Amariyanna Copeny

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Amariyanna "Mari" Copeny (born 2007), also known as Little Miss Flint, is a youth activist from Flint, Michigan. She is best known for raising awareness about Flint's ongoing water crisis and fundraising to support underprivileged children in her community and across the country.

Career[edit]

Flint water crisis[edit]

When Copeny was eight years old, Copeny wrote a letter to President Barack Obama in order to draw attention to the Flint Water Crisis in her hometown.[1][2] Her letter prompted a response from the president where he shared that "letters from kids like you are what make me so optimistic about the future".[3] On May 4, 2016 he visited Flint to see first-hand the devastation to the lives of Flint's citizens as a result of their lead-poisoned water supply.[3][4] That visit resulted in the declaration of a federal state of emergency in January 2016 and contributed to a nationwide awareness of the city's critical situation. Obama eventually authorized $100 million to fix the crisis.[5] Since then, measures have been taken to help eradicate the problem, but effects continue to be felt by Flint’s residents and necessary repairs to infrastructure will not be complete until 2020 at the earliest.

Rising to a national platform, on April 13, 2017, she addressed a large crowd at the "Stand Up to Trump" rally in front of the White House in Washington, D.C., telling them that, during his 2016 campaign, then-candidate Donald Trump promised the people of Flint, including herself personally, that he would fix the water crisis. She declared that President Trump has not fulfilled his campaign promise. Not limiting her advocacy to her own hometown, she also spoke against Trump's immigration policies.[6]

In an effort to keep Flint's continuing struggles in the public eye and to provide still-needed safe water, in 2018, Copeny and Pack Your Back teamed up again for The Little Miss Flint & PYB Water Drive, a GoFundMe crowdfunding effort to raise money for bottled water, as the state’s free bottled water program for Flint residents had been discontinued by Michigan Governor Rick Snyder.[7] Close to $50,000 was raised during the month-long campaign, enough for over 200,000 bottles of water.[7]

Media coverage of Copeny's work has made reference to her as "Little Miss Flint", a nickname that was coined following her win at a beauty contest in 2015.[1][3]

Community fundraising[edit]

In addition to her efforts to get the residents of Flint clean water, Copeny regularly looks for ways to help those in her community and beyond. Prior to the opening of the school year in both 2016 and 2017, she partnered with Pack Your Back, a non-profit organization established in 2016 by Central Michigan University students, and raised money to help students from Flint. Copeny collected donations to provide backpacks filled with school supplies. In 2016, she raised enough money for 100 backpacks, and, in 2017, she raised $10,000 to fund 1,000 backpacks for local children.[8][2] She initiated another GoFundMe campaign in 2018 as part of the #BlackPantherChallenge, raising more than $16,000 in order to provide the opportunity for hundreds of low-income children to see Black Panther and to obtain movie merchandise, with the hope of providing the mostly Black audience with positive self-image and aspirations.[9]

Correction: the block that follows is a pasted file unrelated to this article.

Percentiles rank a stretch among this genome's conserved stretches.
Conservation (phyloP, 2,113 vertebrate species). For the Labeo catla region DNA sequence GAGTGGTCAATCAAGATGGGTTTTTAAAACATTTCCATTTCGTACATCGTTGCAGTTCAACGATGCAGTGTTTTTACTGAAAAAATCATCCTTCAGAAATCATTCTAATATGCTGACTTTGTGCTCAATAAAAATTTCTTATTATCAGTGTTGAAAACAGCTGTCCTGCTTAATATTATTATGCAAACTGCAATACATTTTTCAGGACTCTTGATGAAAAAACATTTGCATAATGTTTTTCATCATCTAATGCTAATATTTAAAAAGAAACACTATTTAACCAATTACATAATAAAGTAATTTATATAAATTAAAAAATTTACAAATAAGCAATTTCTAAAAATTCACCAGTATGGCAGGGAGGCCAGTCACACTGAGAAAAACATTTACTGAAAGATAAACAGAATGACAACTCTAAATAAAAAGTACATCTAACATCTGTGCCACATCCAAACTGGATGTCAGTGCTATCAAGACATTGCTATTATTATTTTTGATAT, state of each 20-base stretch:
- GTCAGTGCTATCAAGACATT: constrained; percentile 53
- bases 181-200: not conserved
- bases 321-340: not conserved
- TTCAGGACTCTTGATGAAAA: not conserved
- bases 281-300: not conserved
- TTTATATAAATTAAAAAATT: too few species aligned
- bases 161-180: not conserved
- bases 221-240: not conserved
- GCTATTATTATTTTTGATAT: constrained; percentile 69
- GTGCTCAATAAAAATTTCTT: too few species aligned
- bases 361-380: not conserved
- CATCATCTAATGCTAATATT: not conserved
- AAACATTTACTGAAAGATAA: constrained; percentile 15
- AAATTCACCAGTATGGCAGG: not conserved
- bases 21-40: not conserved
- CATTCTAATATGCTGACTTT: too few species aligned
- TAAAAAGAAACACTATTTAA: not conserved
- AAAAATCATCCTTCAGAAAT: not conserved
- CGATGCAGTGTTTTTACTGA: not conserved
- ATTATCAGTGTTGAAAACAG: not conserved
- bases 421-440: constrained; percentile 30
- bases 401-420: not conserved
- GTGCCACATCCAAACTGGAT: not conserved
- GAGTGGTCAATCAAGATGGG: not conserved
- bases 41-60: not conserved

Copeny is currently using her social media Twitter account to spread word of her many ongoing initiatives, including the Dear Flint Kids project, a request for letters of encouragement to the children of Flint; another successful crowdsourcing effort to distribute free copies of the book, A Wrinkle in Time;[5] Christmas parties and Easter baskets for the underprivileged; and supporting local school systems to provide anti-bullying programming.

References[edit]

  1. ^ a b Chan, Melissa (27 April 2016). "8-Year-Old Flint Girl Who Wrote Letter to Obama: 'I Wanted Him to Know What Was Going On'". Time. Retrieved 12 June 2019.
  2. ^ a b Mason, Heather (22 August 2017). "Meet Smart Girl Mari Copeny aka 'Little Miss Flint'". Amy Poehler's Smart Girls. Retrieved 12 June 2019.
  3. ^ a b c Suggs, Ernie. "Mari Copeny: Activist, 11, is face, voice of Flint water crisis". ajc. The Atlanta Journal-Constitution. Retrieved 12 June 2019.
  4. ^ MacBride, Katie (22 March 2018). "Getting to Work With Little Miss Flint". Shondaland. Retrieved 12 June 2019.
  5. ^ a b Lowry, Mary Pauline (11 December 2018). "This Is How One Sixth Grade Girl Helped Improve Flint's Water Crisis". Oprah Magazine. Retrieved 12 June 2019.
  6. ^ Estepa, Jessica (14 April 2017). "'Little Miss Flint' says Trump broke his promise". USA TODAY. Retrieved 12 June 2019.
  7. ^ a b Muhammad, Latifah (31 May 2018). "Little Miss Launches Bottled Water Campaign". Vibe. Retrieved 12 June 2019.
  8. ^ McKenzie, Joi-Marie (10 August 2017). "Meet the 10-year-old who donated 1,000 backpacks to Flint students". ABC News. Retrieved 12 June 2019.
  9. ^ Klein, Allison (21 February 2018). "10-year-old 'Little Miss Flint' helped hundreds of underprivileged kids see 'Black Panther' over the weekend". Washington Post.